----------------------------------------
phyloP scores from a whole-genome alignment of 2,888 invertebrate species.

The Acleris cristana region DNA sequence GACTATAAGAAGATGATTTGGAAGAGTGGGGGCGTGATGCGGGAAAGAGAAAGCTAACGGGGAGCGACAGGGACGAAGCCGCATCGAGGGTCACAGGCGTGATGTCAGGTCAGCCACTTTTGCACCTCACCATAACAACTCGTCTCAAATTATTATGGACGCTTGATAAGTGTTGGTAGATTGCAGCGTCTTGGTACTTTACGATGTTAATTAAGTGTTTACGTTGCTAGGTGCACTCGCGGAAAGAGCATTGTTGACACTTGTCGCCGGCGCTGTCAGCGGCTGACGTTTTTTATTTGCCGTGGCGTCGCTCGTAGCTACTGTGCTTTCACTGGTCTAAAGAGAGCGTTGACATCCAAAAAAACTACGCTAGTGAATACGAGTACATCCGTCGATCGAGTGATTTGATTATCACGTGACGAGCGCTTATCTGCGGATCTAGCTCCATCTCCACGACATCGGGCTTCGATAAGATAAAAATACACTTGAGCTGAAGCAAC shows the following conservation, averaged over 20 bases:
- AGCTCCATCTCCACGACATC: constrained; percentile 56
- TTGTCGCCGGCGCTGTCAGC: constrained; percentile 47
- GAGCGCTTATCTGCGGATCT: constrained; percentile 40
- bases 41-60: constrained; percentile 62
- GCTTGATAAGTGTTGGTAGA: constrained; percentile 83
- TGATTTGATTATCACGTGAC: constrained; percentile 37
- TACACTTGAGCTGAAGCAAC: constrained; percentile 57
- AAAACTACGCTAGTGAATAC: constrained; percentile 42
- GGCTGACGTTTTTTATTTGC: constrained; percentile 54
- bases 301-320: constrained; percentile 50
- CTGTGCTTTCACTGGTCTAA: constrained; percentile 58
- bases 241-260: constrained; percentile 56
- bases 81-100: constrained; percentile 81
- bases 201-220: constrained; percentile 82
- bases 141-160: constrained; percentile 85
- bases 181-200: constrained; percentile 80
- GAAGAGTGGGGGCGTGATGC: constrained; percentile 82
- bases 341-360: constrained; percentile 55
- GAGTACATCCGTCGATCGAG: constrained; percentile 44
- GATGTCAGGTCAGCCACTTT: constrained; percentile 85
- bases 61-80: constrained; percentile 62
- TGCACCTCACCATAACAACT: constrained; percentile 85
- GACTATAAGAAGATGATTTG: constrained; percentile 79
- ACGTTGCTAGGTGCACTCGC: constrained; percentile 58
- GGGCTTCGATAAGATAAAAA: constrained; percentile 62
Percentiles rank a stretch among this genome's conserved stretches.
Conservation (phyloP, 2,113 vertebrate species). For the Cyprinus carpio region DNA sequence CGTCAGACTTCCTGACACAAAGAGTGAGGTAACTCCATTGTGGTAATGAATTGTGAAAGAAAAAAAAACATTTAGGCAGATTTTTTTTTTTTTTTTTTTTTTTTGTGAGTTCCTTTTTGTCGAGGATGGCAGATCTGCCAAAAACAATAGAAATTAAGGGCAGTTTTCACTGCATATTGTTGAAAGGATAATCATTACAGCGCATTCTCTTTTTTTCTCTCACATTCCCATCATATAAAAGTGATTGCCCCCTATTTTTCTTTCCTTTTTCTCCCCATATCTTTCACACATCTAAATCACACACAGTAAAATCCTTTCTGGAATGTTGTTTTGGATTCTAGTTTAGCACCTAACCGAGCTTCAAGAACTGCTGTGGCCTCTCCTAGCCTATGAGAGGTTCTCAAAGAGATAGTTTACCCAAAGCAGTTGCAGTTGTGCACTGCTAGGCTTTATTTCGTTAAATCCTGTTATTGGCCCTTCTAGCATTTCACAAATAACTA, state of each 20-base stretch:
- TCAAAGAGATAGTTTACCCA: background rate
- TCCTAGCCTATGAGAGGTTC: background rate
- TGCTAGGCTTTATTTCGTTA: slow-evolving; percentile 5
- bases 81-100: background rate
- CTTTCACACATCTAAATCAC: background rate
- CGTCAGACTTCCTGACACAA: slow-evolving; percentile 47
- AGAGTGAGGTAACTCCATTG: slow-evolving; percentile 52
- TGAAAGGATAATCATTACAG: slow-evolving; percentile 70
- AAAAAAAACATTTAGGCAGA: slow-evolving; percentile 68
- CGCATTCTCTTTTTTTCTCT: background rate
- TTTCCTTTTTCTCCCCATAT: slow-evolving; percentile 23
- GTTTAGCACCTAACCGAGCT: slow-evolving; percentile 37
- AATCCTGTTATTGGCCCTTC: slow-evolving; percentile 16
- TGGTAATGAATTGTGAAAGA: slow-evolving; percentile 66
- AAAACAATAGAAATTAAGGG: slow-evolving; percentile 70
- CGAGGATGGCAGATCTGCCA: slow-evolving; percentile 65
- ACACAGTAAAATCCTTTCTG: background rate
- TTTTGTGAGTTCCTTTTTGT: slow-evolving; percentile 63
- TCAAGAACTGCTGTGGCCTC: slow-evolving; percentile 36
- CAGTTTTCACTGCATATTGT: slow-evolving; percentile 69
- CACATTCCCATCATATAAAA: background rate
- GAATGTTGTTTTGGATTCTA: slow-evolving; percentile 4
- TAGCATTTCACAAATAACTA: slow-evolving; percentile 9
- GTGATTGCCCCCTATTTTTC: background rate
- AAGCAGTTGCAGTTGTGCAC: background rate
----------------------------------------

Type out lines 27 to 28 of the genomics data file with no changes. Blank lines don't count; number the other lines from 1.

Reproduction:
- GGGCTTCGATAAGATAAAAA: constrained; percentile 62
Percentiles rank a stretch among this genome's conserved stretches.